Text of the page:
Yet this doesn’t mean authors should consider self-publishing forbidden. Perhaps their book tackles a subject a big press refuses to touch, or presents its narrative in an experimental way a big press doesn’t deem safe. Perhaps they are already a great marketer and promoter, or know people who are, and are confident they can sell their own book. Perhaps their book is a reprint and they’ve regained the rights, yet no big press wants to republish it. There’s any number of reasons self-publishing might be the perfect distribution route for them. Saying they should never do it and deriding those who do is wrong.

Ultimately, both the author who advised me never to self-publish and the author who advised me to always go it alone are great folks – personable, approachable, and generous enough to spend their time offering a new author career advice. They meant well. Even so, knowing what I’ve learned about both publishing routes in the past few years, I think I would have been better served had both of them explained the benefits and drawbacks of all publishing options. Educating me so I could decide which publishing method would work best for me and my book. Just like we do in game development.

Final Thoughts

A game developer is a game developer – a person who makes games. An author is an author – a person who writes books. How those games or books are published should not matter and no longer does, in today’s market with today’s technology. Only the quality of the final product should have any bearing on its reception. If an author has the experience, is willing to do the work, and knows how to wisely invest limited capital, their self-published book can equal any traditionally published book out there.

A strong bias toward traditional publishing made sense twenty years ago, when it was literally the only way to print, distribute, and market a quality book. Yet those old barriers are gone now, blown away by print-on-demand services and e-readers. Only one thing remains the same. Readers want quality books. But they no longer care who publishes their books – only that the quality is there.

Just like in the game industry, if an author creates a quality book on their own, we should congratulate them on their accomplishment, not deride them as “vanity press”. This is how the videogame industry has always worked, and we’re much better for it. The traditional publishing industry could learn from our example. By embracing self-publishing instead of deriding it, and educating authors on how to do it right, they can create a wider market with even more great books and talented authors than now exist.

Self-publishing isn’t going to destroy traditional publishing any more than indie game publishing has destroyed big game publishers. These publishing routes complement each other, with self-publishing providing a route for books that big publishers otherwise wouldn’t have space to publish, and a way for new authors to learn, grow, and gain experience. The more great books and unique voices releasing quality books, the more readers we’ll attract. The more readers we attract, the more people buying and enjoying books – which is great for every author out there.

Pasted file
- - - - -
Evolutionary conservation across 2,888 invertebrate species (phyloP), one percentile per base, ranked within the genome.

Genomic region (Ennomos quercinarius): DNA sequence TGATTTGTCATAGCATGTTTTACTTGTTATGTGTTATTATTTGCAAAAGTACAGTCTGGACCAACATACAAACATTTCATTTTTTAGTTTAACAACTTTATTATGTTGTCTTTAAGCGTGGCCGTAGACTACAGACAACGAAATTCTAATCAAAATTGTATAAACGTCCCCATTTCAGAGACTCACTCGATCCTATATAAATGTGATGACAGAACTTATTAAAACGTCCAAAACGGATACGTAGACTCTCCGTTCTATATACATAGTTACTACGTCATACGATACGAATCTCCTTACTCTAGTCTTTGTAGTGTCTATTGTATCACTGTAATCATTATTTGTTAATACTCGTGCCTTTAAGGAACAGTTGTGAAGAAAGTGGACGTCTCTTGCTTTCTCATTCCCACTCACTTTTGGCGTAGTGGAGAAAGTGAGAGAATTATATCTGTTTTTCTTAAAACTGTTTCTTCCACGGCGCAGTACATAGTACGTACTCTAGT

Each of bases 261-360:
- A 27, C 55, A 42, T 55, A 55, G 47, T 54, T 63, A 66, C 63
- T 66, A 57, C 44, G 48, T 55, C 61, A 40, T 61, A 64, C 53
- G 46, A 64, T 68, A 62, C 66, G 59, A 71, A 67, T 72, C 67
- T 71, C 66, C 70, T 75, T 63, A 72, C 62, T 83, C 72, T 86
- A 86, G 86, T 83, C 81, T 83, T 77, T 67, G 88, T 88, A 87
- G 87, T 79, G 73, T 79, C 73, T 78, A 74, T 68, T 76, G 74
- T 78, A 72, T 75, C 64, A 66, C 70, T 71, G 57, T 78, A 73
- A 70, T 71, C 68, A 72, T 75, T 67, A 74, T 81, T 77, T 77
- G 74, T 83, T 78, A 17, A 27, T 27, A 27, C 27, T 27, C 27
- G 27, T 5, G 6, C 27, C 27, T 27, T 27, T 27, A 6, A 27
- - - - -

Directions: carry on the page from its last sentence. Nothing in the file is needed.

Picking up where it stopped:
The book industry needs to move into the present and view self-publishing as the game industry views it – as one of several equally valid paths a creator can take their quality product to publication. No stigma attached. Experienced authors should ensure that new authors know all their options and choose the option that works best for them and their book. All publishing professionals, traditional or independent, should focus on ensuring every new author has the knowledge to produce their best work and chooses the best method to distribute that work. How they publish it shouldn’t matter.

Thoughts on Self-Publishing: Videogames vs Books (Part 2)

Why the Self-Publishing Disconnect?

Yesterday, I ran you through my thoughts on the very different ways that the two creative industries in which I participate (videogame development and book publishing) differ in their perceptions of self-published work. In today’s post, I’ll run through my theories why, including those I’ve self-debunked.

Theory 1: Self-published books are often poor quality – riddled with typos, featuring generic covers, and difficult to read due to layout issues. This is because it’s impossible for authors to produce a quality book without the guidance and approval of a traditional publishing house.

Analysis: A cursory inspection of books on Amazon will confirm there a number of poor quality self-published books out there – unlike in traditional publishing, gatekeepers do not exist. Yet this can’t be the reason game developers and book publishers view self-publishing differently, because the exact same thing is true of independent game development. The vast majority of indie games are poor quality as well. Just go on any app store and you’ll find a huge number of indie games that are riddled with bugs, overpromise and under deliver, and feature unintuitive and clunky controls.